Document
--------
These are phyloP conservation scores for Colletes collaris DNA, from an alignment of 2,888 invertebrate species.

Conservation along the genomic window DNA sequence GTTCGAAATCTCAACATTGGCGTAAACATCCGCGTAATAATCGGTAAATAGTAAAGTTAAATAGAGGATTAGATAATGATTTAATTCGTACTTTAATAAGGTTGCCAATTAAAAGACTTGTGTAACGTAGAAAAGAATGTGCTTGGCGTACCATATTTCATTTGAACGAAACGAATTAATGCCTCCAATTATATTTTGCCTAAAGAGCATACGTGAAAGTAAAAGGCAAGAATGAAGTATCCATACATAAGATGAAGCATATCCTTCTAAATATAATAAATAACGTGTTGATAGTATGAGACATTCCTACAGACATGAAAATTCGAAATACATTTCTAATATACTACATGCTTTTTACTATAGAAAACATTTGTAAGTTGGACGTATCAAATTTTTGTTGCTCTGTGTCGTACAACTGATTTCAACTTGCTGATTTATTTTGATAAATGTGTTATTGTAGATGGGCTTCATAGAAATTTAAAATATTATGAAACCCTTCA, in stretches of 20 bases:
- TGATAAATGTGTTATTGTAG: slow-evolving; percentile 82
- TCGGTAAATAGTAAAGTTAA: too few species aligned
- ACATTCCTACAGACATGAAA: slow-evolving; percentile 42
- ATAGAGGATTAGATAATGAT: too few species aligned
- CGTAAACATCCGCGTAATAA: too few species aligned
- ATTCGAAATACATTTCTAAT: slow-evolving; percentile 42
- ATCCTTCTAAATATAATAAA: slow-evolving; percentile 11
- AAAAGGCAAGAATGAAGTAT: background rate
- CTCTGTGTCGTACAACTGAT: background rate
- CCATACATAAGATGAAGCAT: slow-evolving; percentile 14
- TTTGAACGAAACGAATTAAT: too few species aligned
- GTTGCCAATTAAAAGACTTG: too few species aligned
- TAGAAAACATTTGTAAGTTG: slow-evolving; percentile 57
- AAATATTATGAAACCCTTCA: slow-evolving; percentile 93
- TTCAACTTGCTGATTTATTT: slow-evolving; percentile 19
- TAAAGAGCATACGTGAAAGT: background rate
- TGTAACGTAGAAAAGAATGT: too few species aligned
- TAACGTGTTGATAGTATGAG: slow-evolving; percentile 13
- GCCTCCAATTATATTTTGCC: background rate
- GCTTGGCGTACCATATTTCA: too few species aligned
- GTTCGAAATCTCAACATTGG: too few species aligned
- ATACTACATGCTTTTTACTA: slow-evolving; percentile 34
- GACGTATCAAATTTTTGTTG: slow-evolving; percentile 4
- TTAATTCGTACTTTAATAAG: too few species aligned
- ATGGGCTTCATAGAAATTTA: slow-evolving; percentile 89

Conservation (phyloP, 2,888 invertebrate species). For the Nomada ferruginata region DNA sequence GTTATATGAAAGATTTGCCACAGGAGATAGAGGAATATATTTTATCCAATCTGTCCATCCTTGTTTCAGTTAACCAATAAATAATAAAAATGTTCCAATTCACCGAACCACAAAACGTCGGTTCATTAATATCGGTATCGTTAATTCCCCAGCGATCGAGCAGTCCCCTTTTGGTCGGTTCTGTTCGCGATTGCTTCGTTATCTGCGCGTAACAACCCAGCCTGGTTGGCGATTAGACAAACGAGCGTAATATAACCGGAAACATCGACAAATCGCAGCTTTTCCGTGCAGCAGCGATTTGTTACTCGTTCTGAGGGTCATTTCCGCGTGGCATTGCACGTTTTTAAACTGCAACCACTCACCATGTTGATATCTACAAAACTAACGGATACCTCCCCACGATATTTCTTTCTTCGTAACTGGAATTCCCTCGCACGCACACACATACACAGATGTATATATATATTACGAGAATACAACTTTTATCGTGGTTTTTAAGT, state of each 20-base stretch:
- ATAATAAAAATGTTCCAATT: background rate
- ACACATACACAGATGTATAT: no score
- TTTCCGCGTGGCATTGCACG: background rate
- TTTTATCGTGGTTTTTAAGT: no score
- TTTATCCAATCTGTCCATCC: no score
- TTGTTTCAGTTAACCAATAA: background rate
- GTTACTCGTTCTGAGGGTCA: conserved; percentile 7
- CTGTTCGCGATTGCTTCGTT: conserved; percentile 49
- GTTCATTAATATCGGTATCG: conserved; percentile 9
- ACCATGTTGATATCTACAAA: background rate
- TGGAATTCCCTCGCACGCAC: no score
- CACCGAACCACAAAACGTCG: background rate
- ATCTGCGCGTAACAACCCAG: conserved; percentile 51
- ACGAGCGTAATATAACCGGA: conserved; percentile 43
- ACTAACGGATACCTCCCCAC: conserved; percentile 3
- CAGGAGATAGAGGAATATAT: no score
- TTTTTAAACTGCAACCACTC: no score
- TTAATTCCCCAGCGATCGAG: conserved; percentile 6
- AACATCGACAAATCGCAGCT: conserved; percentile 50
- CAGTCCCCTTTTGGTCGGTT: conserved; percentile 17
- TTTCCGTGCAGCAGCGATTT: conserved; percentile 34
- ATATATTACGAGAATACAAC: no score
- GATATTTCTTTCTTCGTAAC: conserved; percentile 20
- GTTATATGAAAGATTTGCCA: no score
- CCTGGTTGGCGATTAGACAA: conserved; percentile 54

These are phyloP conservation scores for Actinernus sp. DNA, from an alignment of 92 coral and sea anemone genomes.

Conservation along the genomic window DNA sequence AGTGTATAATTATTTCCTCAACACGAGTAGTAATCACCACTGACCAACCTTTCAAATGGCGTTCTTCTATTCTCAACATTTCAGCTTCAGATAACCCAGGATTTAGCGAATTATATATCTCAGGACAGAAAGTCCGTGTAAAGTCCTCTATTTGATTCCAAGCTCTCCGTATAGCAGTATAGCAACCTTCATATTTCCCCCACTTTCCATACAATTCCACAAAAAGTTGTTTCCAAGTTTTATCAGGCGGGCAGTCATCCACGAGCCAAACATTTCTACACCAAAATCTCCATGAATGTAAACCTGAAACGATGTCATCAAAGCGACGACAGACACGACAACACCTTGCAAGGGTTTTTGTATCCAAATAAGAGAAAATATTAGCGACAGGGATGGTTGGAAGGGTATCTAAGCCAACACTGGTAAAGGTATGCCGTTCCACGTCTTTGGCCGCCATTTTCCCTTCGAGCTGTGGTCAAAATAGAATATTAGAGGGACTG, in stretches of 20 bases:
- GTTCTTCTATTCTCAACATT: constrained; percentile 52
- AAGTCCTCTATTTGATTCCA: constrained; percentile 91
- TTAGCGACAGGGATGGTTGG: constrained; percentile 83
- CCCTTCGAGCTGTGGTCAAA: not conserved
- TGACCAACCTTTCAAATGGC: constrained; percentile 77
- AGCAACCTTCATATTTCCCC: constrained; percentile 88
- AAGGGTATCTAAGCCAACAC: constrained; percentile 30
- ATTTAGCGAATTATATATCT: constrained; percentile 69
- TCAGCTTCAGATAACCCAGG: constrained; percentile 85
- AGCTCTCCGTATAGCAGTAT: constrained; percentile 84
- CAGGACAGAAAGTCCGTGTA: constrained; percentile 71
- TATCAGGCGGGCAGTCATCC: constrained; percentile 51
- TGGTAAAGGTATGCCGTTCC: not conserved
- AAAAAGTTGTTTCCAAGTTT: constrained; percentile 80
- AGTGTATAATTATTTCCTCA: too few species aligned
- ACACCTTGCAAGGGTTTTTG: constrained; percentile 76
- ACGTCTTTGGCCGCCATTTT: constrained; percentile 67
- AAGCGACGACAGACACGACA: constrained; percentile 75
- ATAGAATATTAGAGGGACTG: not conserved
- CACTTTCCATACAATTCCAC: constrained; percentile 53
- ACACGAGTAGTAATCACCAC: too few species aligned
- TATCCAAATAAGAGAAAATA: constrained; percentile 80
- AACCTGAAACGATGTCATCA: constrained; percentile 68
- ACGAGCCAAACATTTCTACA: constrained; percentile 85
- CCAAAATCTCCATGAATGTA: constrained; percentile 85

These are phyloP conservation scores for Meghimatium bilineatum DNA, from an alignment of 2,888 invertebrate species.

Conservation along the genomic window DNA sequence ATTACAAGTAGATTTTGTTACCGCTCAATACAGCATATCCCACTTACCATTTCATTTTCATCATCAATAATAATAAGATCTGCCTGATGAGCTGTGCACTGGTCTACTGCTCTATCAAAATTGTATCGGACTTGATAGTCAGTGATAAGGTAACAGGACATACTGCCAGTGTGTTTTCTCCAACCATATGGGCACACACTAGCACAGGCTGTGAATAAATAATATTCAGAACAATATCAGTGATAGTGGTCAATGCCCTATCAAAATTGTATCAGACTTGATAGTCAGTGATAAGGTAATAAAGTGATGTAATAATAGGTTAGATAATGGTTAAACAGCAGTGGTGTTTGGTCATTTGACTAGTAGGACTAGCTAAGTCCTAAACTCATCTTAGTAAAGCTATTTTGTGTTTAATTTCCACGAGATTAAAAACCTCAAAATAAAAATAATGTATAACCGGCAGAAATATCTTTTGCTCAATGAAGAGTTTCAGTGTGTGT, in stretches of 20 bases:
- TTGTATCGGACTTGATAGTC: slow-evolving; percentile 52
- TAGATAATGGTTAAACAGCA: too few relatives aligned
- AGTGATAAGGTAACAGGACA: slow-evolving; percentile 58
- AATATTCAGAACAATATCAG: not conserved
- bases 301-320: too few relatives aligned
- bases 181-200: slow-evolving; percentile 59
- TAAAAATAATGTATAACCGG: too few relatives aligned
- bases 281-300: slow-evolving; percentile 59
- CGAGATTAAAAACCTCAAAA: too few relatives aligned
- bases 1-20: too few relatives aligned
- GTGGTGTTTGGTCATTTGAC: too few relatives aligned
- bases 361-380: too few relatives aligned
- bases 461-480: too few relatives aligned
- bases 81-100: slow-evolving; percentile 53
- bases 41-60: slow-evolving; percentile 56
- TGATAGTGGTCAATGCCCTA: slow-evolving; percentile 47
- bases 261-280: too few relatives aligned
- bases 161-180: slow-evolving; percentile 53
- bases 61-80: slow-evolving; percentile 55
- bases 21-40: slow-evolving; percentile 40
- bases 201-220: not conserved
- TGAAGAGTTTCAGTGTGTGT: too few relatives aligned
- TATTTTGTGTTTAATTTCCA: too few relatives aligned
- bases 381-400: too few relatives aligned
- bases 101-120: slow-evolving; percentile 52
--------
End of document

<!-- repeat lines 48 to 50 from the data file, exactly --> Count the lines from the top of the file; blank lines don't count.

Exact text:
- CAGTCCCCTTTTGGTCGGTT: conserved; percentile 17
- TTTCCGTGCAGCAGCGATTT: conserved; percentile 34
- ATATATTACGAGAATACAAC: no score